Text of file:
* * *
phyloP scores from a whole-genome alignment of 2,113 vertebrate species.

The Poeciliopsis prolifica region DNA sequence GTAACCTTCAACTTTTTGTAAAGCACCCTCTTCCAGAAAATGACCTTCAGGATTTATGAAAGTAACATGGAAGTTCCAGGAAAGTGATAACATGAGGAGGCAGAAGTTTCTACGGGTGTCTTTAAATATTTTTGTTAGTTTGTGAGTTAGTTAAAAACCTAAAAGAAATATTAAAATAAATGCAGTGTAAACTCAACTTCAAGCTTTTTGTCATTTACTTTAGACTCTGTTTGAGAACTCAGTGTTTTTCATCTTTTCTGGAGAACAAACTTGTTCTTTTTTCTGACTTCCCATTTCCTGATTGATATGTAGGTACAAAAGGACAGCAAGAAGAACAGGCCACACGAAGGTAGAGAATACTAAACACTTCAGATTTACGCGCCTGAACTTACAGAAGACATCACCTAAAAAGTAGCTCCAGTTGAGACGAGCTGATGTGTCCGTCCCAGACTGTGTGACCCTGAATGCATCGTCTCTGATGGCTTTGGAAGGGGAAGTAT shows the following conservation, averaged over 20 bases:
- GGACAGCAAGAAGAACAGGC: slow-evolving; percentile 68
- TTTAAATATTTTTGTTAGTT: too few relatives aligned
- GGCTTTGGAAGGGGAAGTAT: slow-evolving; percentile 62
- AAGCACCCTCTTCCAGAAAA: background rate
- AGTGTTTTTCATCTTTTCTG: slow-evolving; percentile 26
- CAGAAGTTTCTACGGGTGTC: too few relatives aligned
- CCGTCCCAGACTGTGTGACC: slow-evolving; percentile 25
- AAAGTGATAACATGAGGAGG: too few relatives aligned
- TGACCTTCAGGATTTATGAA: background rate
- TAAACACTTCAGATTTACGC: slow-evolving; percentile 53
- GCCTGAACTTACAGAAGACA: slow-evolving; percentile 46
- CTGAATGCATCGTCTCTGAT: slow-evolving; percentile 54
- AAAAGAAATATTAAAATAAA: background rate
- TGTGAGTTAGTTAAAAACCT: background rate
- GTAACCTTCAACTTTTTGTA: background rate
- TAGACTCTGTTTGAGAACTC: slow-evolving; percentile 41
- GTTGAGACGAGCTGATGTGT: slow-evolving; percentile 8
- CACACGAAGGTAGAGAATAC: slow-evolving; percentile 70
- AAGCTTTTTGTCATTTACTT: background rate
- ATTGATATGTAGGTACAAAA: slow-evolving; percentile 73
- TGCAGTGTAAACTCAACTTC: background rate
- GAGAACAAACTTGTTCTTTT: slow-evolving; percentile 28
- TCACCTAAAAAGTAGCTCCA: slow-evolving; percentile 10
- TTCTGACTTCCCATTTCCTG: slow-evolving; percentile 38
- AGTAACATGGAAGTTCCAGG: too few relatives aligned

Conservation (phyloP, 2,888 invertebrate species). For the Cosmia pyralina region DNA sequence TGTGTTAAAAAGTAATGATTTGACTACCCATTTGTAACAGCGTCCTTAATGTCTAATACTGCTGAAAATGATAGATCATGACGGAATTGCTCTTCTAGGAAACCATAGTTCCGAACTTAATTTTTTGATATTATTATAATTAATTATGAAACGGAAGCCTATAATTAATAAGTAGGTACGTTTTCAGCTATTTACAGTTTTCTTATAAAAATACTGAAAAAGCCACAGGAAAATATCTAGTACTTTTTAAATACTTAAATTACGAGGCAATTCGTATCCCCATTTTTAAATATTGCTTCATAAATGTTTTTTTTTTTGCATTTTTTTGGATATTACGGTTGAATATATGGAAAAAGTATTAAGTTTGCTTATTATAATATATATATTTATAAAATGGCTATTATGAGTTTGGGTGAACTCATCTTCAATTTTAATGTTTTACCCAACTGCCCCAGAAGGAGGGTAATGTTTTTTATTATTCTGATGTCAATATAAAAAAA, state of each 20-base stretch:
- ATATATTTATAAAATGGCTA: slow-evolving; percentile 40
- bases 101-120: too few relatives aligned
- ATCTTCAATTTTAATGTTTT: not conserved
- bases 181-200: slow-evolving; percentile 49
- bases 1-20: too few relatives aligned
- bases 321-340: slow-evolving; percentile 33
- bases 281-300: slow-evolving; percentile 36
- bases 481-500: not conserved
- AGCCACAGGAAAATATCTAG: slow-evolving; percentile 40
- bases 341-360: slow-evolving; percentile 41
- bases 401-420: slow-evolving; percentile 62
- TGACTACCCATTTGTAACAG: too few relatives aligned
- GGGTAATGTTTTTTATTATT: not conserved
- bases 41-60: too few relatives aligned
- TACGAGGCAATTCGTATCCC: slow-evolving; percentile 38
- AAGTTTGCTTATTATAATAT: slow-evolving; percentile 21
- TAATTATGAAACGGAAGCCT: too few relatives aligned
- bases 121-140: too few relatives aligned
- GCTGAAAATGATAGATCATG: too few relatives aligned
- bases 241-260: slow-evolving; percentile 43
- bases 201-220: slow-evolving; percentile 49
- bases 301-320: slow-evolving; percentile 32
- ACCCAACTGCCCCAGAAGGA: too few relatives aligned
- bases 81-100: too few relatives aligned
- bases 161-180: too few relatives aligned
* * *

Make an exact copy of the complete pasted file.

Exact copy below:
phyloP scores from a whole-genome alignment of 2,113 vertebrate species.

The Poeciliopsis prolifica region DNA sequence GTAACCTTCAACTTTTTGTAAAGCACCCTCTTCCAGAAAATGACCTTCAGGATTTATGAAAGTAACATGGAAGTTCCAGGAAAGTGATAACATGAGGAGGCAGAAGTTTCTACGGGTGTCTTTAAATATTTTTGTTAGTTTGTGAGTTAGTTAAAAACCTAAAAGAAATATTAAAATAAATGCAGTGTAAACTCAACTTCAAGCTTTTTGTCATTTACTTTAGACTCTGTTTGAGAACTCAGTGTTTTTCATCTTTTCTGGAGAACAAACTTGTTCTTTTTTCTGACTTCCCATTTCCTGATTGATATGTAGGTACAAAAGGACAGCAAGAAGAACAGGCCACACGAAGGTAGAGAATACTAAACACTTCAGATTTACGCGCCTGAACTTACAGAAGACATCACCTAAAAAGTAGCTCCAGTTGAGACGAGCTGATGTGTCCGTCCCAGACTGTGTGACCCTGAATGCATCGTCTCTGATGGCTTTGGAAGGGGAAGTAT shows the following conservation, averaged over 20 bases:
- GGACAGCAAGAAGAACAGGC: slow-evolving; percentile 68
- TTTAAATATTTTTGTTAGTT: too few relatives aligned
- GGCTTTGGAAGGGGAAGTAT: slow-evolving; percentile 62
- AAGCACCCTCTTCCAGAAAA: background rate
- AGTGTTTTTCATCTTTTCTG: slow-evolving; percentile 26
- CAGAAGTTTCTACGGGTGTC: too few relatives aligned
- CCGTCCCAGACTGTGTGACC: slow-evolving; percentile 25
- AAAGTGATAACATGAGGAGG: too few relatives aligned
- TGACCTTCAGGATTTATGAA: background rate
- TAAACACTTCAGATTTACGC: slow-evolving; percentile 53
- GCCTGAACTTACAGAAGACA: slow-evolving; percentile 46
- CTGAATGCATCGTCTCTGAT: slow-evolving; percentile 54
- AAAAGAAATATTAAAATAAA: background rate
- TGTGAGTTAGTTAAAAACCT: background rate
- GTAACCTTCAACTTTTTGTA: background rate
- TAGACTCTGTTTGAGAACTC: slow-evolving; percentile 41
- GTTGAGACGAGCTGATGTGT: slow-evolving; percentile 8
- CACACGAAGGTAGAGAATAC: slow-evolving; percentile 70
- AAGCTTTTTGTCATTTACTT: background rate
- ATTGATATGTAGGTACAAAA: slow-evolving; percentile 73
- TGCAGTGTAAACTCAACTTC: background rate
- GAGAACAAACTTGTTCTTTT: slow-evolving; percentile 28
- TCACCTAAAAAGTAGCTCCA: slow-evolving; percentile 10
- TTCTGACTTCCCATTTCCTG: slow-evolving; percentile 38
- AGTAACATGGAAGTTCCAGG: too few relatives aligned

Conservation (phyloP, 2,888 invertebrate species). For the Cosmia pyralina region DNA sequence TGTGTTAAAAAGTAATGATTTGACTACCCATTTGTAACAGCGTCCTTAATGTCTAATACTGCTGAAAATGATAGATCATGACGGAATTGCTCTTCTAGGAAACCATAGTTCCGAACTTAATTTTTTGATATTATTATAATTAATTATGAAACGGAAGCCTATAATTAATAAGTAGGTACGTTTTCAGCTATTTACAGTTTTCTTATAAAAATACTGAAAAAGCCACAGGAAAATATCTAGTACTTTTTAAATACTTAAATTACGAGGCAATTCGTATCCCCATTTTTAAATATTGCTTCATAAATGTTTTTTTTTTTGCATTTTTTTGGATATTACGGTTGAATATATGGAAAAAGTATTAAGTTTGCTTATTATAATATATATATTTATAAAATGGCTATTATGAGTTTGGGTGAACTCATCTTCAATTTTAATGTTTTACCCAACTGCCCCAGAAGGAGGGTAATGTTTTTTATTATTCTGATGTCAATATAAAAAAA, state of each 20-base stretch:
- ATATATTTATAAAATGGCTA: slow-evolving; percentile 40
- bases 101-120: too few relatives aligned
- ATCTTCAATTTTAATGTTTT: not conserved
- bases 181-200: slow-evolving; percentile 49
- bases 1-20: too few relatives aligned
- bases 321-340: slow-evolving; percentile 33
- bases 281-300: slow-evolving; percentile 36
- bases 481-500: not conserved
- AGCCACAGGAAAATATCTAG: slow-evolving; percentile 40
- bases 341-360: slow-evolving; percentile 41
- bases 401-420: slow-evolving; percentile 62
- TGACTACCCATTTGTAACAG: too few relatives aligned
- GGGTAATGTTTTTTATTATT: not conserved
- bases 41-60: too few relatives aligned
- TACGAGGCAATTCGTATCCC: slow-evolving; percentile 38
- AAGTTTGCTTATTATAATAT: slow-evolving; percentile 21
- TAATTATGAAACGGAAGCCT: too few relatives aligned
- bases 121-140: too few relatives aligned
- GCTGAAAATGATAGATCATG: too few relatives aligned
- bases 241-260: slow-evolving; percentile 43
- bases 201-220: slow-evolving; percentile 49
- bases 301-320: slow-evolving; percentile 32
- ACCCAACTGCCCCAGAAGGA: too few relatives aligned
- bases 81-100: too few relatives aligned
- bases 161-180: too few relatives aligned